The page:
The Holocene History of the North American Flux lobe: New Constraints From Fish Lake, Harney County, Oregon

Thursday, 17 December 2015: 11:20
300 (Moscone South)
Joseph Stephen Stoner1, Mark B Abbott2, Leah B Ziegler3, Brendan T Reilly3, Matthew S Finkenbinder2, Robert G Hatfield4, Aubrey L Hillman5 and David Konyndyk3, (1)CEOAS, Oregon State University, Corvallis, OR, United States, (2)University of Pittsburgh Pittsburgh Campus, Pittsburgh, PA, United States, (3)Oregon State University, College of Earth, Ocean, and Atmospheric Sciences, Corvallis, OR, United States, (4)Oregon State University, Corvallis, OR, United States, (5)Byrd Polar Research Center, Columbus, OH, United States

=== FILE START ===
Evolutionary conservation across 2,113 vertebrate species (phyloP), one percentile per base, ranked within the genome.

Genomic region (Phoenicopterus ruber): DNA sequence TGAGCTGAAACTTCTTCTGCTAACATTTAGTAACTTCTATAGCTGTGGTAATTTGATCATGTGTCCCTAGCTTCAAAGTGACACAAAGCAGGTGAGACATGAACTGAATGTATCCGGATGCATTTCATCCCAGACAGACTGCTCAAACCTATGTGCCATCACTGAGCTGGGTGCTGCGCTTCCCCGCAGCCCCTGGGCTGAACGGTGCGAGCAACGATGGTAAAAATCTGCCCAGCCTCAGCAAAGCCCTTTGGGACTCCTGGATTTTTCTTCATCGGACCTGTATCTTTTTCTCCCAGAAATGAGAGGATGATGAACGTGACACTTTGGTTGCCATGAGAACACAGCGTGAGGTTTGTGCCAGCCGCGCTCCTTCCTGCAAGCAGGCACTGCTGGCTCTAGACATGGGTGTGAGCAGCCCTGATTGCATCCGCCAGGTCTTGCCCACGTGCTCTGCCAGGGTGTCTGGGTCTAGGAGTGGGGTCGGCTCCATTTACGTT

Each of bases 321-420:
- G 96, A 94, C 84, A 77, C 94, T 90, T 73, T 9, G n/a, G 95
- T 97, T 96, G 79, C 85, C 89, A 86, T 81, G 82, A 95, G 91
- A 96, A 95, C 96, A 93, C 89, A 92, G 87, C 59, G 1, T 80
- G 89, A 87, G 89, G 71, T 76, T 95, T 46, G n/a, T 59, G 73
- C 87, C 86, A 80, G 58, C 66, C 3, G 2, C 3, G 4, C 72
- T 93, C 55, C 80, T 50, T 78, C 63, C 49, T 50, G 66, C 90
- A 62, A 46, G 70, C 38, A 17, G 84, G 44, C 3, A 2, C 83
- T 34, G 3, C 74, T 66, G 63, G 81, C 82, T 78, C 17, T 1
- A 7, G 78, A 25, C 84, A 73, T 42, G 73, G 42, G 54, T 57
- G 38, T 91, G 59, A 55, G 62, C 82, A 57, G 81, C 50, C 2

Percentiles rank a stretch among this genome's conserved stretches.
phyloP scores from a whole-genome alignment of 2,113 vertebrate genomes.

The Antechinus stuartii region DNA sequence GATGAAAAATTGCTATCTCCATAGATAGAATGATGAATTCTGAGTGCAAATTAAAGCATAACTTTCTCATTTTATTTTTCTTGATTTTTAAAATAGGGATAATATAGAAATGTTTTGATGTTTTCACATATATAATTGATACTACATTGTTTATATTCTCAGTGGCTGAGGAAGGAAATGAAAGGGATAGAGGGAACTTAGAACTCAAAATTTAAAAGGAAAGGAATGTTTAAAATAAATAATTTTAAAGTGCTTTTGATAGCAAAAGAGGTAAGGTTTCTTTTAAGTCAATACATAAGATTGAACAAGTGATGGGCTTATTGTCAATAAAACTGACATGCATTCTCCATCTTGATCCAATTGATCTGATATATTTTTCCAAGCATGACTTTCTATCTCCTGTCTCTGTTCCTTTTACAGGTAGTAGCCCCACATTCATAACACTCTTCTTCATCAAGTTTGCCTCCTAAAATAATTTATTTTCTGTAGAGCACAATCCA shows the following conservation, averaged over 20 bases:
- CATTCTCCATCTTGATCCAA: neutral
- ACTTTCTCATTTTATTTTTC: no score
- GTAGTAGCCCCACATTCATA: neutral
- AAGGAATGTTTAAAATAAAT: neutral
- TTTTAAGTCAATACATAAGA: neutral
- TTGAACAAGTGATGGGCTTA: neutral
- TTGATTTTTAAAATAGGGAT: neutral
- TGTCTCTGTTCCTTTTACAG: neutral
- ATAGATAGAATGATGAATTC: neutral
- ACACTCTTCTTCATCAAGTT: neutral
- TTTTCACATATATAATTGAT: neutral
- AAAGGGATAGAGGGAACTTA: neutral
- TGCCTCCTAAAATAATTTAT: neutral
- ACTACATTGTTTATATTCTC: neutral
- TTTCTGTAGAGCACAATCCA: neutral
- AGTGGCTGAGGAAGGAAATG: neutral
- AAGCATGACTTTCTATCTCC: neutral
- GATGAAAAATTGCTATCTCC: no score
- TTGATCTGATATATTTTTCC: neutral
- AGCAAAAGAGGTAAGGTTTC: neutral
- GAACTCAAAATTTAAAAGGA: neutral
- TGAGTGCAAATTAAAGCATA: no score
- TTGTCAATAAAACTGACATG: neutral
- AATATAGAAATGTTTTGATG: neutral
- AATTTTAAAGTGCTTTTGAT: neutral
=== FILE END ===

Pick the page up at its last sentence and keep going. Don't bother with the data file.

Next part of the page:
To constrain the Holocene history of the North American flux lobe we present new relative paleointensity (RPI) and paleomagnetic secular variation (PSV) data from Fish Lake, Harney County Oregon. Located high on Steens Mt, Fish Lake (42° 44' 15" N, 118° 38' 57" W, 2,246.7 m) is the largest of several lakes in the Fish Lake glacial valley. Cored along with Pate Lake in the summer of 2012, sediment from four offset holes were cored to a maximum depth of 9 m using a UWITEC coring system. Field based magnetic susceptibility insured that a completely duplicated sediment sequence was recovered. Computer tomographic scans confirmed the quality of the recovered sediment and allowed precise mapping of overlapping sequences. Additional physical properties data, along with Pb-210, radiocarbon dating and discrete tephra layers, including Mazama, tightly constrain this sequence from -0.06 to 14 ka. Progressive alternating field demagnetization of u-channel samples demonstrate that a consistently strong, stable, and low coercivity magnetization is preserved, with low MAD values both before and after deconvolution. Inclinations vary around expected values for the site latitude, with no evidence for inclination shallowing as suggested in previous studies. Declination was reconstructed by initially rotating the declination of each drive to a mean of zero, then further rotating to achieve maximum alignment of overlapping sections, followed by a final rotation of the entire sequence base upon a 400 yr historical model calibration. Remanence is normalized using ARM acquisition, ARM demagnetization, and IRM demagnetization and agreement between these suggests that RPI is preserved. RPI from Fish Lake provides a previously missing proxy for the North American flux lobe that invites comparison with other high quality, high resolution, and independently dated paleomagnetic and archeomagnetic records from the NE Pacific to Europe; allowing us to tease out modes of variability of a large part of the geomagnetic field.